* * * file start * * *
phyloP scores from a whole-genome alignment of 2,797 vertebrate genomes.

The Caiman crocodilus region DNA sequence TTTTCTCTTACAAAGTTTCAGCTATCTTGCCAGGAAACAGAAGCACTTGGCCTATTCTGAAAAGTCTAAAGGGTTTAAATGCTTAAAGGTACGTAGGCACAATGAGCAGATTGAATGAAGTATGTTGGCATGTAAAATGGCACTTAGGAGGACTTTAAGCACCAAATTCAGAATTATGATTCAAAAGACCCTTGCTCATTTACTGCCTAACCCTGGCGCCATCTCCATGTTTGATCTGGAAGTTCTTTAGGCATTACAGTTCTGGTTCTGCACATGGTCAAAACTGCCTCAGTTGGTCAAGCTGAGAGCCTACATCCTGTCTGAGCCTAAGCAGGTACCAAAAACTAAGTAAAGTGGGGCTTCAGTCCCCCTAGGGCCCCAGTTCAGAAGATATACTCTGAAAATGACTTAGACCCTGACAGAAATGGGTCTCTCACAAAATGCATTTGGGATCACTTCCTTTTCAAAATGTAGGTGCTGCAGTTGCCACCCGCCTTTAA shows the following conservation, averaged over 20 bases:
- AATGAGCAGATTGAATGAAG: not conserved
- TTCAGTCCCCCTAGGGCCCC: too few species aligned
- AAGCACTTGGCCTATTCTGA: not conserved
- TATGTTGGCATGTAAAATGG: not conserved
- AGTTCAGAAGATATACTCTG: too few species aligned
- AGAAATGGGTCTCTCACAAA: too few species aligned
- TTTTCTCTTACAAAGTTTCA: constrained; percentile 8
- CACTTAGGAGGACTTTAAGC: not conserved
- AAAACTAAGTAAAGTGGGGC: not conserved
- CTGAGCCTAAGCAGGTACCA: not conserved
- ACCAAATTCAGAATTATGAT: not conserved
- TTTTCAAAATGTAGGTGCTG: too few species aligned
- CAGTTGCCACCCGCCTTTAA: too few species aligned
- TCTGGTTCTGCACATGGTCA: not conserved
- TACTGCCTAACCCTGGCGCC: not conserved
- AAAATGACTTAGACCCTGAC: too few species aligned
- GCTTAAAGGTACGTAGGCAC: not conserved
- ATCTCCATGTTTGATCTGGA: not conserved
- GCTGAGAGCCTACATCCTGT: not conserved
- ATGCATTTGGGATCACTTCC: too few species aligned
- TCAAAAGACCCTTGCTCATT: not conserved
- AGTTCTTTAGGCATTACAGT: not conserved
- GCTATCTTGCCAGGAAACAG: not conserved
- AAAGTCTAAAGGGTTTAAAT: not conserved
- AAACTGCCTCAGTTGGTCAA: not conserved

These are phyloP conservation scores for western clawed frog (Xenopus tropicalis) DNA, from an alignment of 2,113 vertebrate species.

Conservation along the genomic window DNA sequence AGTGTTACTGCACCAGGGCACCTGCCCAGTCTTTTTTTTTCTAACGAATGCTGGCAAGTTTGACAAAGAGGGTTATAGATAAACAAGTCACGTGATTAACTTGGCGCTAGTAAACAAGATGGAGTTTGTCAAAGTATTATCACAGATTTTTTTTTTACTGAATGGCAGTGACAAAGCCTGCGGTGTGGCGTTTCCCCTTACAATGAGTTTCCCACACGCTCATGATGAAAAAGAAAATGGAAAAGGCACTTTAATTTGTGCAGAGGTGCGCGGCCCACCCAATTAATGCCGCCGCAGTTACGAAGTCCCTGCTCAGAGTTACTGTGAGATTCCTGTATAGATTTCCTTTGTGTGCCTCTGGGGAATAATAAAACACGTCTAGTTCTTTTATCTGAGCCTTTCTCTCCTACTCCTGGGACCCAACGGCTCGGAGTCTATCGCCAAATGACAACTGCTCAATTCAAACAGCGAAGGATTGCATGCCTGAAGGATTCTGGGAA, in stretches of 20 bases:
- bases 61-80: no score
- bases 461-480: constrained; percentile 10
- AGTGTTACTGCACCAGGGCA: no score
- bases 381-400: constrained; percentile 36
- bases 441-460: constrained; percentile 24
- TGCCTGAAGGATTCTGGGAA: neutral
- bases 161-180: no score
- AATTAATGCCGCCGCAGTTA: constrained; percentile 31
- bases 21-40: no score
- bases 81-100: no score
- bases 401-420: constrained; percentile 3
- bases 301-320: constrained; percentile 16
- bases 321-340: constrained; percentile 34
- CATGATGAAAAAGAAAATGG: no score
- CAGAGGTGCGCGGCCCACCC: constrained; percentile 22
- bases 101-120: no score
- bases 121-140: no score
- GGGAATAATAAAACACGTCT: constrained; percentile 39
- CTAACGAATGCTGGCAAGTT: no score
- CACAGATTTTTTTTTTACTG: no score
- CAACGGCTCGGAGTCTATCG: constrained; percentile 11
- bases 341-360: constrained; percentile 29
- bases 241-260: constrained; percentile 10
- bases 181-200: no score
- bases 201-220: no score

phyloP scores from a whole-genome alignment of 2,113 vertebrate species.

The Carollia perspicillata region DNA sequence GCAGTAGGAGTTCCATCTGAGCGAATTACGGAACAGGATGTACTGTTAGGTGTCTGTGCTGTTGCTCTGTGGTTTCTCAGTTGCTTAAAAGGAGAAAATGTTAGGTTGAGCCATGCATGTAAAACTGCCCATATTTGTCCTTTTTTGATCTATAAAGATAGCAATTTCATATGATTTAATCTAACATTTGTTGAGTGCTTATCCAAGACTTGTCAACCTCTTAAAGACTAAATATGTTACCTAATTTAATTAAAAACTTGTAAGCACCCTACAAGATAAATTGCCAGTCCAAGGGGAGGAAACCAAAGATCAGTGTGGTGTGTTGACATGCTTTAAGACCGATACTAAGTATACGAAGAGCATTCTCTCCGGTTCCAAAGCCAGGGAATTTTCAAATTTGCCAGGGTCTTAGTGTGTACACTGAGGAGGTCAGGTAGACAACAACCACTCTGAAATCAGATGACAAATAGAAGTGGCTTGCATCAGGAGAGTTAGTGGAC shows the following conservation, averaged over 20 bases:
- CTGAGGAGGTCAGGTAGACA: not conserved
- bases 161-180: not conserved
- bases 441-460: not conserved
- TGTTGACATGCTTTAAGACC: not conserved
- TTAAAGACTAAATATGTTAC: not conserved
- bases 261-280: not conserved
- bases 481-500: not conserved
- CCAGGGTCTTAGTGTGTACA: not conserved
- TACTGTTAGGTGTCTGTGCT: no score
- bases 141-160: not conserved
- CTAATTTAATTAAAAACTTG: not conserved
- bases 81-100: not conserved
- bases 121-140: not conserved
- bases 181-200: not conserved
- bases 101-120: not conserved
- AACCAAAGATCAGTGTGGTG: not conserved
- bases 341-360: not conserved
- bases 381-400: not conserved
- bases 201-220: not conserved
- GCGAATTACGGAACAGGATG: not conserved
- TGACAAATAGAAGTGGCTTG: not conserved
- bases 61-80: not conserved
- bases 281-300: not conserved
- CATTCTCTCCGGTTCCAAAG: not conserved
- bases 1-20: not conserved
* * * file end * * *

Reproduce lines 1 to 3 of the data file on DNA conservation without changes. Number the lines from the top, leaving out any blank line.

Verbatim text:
phyloP scores from a whole-genome alignment of 2,797 vertebrate genomes.

The Caiman crocodilus region DNA sequence TTTTCTCTTACAAAGTTTCAGCTATCTTGCCAGGAAACAGAAGCACTTGGCCTATTCTGAAAAGTCTAAAGGGTTTAAATGCTTAAAGGTACGTAGGCACAATGAGCAGATTGAATGAAGTATGTTGGCATGTAAAATGGCACTTAGGAGGACTTTAAGCACCAAATTCAGAATTATGATTCAAAAGACCCTTGCTCATTTACTGCCTAACCCTGGCGCCATCTCCATGTTTGATCTGGAAGTTCTTTAGGCATTACAGTTCTGGTTCTGCACATGGTCAAAACTGCCTCAGTTGGTCAAGCTGAGAGCCTACATCCTGTCTGAGCCTAAGCAGGTACCAAAAACTAAGTAAAGTGGGGCTTCAGTCCCCCTAGGGCCCCAGTTCAGAAGATATACTCTGAAAATGACTTAGACCCTGACAGAAATGGGTCTCTCACAAAATGCATTTGGGATCACTTCCTTTTCAAAATGTAGGTGCTGCAGTTGCCACCCGCCTTTAA shows the following conservation, averaged over 20 bases:
- AATGAGCAGATTGAATGAAG: not conserved